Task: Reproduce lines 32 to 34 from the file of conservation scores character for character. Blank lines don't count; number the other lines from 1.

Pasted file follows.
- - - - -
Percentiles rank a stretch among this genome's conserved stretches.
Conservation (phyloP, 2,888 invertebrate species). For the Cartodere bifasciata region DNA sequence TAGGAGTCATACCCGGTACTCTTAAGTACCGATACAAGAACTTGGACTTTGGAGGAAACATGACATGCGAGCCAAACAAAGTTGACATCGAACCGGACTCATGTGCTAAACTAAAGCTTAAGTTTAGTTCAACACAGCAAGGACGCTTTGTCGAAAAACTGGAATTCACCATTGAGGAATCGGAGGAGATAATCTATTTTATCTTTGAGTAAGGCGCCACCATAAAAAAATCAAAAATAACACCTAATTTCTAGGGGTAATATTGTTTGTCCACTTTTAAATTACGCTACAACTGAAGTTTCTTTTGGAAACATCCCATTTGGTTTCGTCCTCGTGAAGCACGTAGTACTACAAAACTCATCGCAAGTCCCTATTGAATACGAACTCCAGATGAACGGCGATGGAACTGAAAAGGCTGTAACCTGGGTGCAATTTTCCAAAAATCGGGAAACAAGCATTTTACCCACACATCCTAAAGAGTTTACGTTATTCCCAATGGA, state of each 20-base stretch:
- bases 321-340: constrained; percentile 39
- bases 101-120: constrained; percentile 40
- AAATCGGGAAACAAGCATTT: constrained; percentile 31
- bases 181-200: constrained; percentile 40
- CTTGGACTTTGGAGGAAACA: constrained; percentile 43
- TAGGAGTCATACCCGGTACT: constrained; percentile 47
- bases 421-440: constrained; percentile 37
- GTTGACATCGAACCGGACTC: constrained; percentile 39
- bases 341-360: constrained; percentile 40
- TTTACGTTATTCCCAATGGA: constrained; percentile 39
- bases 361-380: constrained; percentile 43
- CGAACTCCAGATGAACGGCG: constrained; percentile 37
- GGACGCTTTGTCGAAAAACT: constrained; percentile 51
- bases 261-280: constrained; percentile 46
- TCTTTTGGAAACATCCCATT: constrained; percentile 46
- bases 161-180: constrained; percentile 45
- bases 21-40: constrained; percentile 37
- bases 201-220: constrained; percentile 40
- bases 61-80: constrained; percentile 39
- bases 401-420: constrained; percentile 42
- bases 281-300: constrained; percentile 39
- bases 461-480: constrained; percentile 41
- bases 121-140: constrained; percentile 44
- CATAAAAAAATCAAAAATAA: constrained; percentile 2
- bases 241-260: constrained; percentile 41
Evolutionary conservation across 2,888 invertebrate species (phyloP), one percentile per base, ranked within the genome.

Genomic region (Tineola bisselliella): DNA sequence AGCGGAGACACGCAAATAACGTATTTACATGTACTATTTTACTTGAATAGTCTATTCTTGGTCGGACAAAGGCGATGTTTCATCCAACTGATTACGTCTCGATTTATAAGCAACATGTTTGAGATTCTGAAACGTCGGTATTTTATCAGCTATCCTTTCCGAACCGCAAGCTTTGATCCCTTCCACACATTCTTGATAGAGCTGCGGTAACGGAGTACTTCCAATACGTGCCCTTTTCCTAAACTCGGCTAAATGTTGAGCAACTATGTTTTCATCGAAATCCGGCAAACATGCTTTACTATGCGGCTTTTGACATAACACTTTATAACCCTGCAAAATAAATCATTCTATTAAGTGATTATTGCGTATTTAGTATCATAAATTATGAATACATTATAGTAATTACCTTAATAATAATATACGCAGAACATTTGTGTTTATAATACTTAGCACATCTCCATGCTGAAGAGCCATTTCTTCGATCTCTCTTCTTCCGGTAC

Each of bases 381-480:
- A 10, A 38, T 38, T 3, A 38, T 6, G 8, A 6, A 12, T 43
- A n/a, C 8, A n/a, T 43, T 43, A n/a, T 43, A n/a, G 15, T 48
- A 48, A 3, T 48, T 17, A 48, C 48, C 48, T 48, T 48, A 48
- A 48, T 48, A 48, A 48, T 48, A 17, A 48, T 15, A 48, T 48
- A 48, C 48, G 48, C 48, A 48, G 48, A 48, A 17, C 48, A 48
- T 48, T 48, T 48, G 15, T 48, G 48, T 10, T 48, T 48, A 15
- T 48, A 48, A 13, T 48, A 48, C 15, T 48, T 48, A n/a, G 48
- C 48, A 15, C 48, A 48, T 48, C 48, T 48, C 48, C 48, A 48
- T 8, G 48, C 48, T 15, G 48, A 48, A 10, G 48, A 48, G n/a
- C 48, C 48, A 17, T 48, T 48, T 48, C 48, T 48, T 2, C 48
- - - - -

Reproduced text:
- A n/a, C 8, A n/a, T 43, T 43, A n/a, T 43, A n/a, G 15, T 48
- A 48, A 3, T 48, T 17, A 48, C 48, C 48, T 48, T 48, A 48
- A 48, T 48, A 48, A 48, T 48, A 17, A 48, T 15, A 48, T 48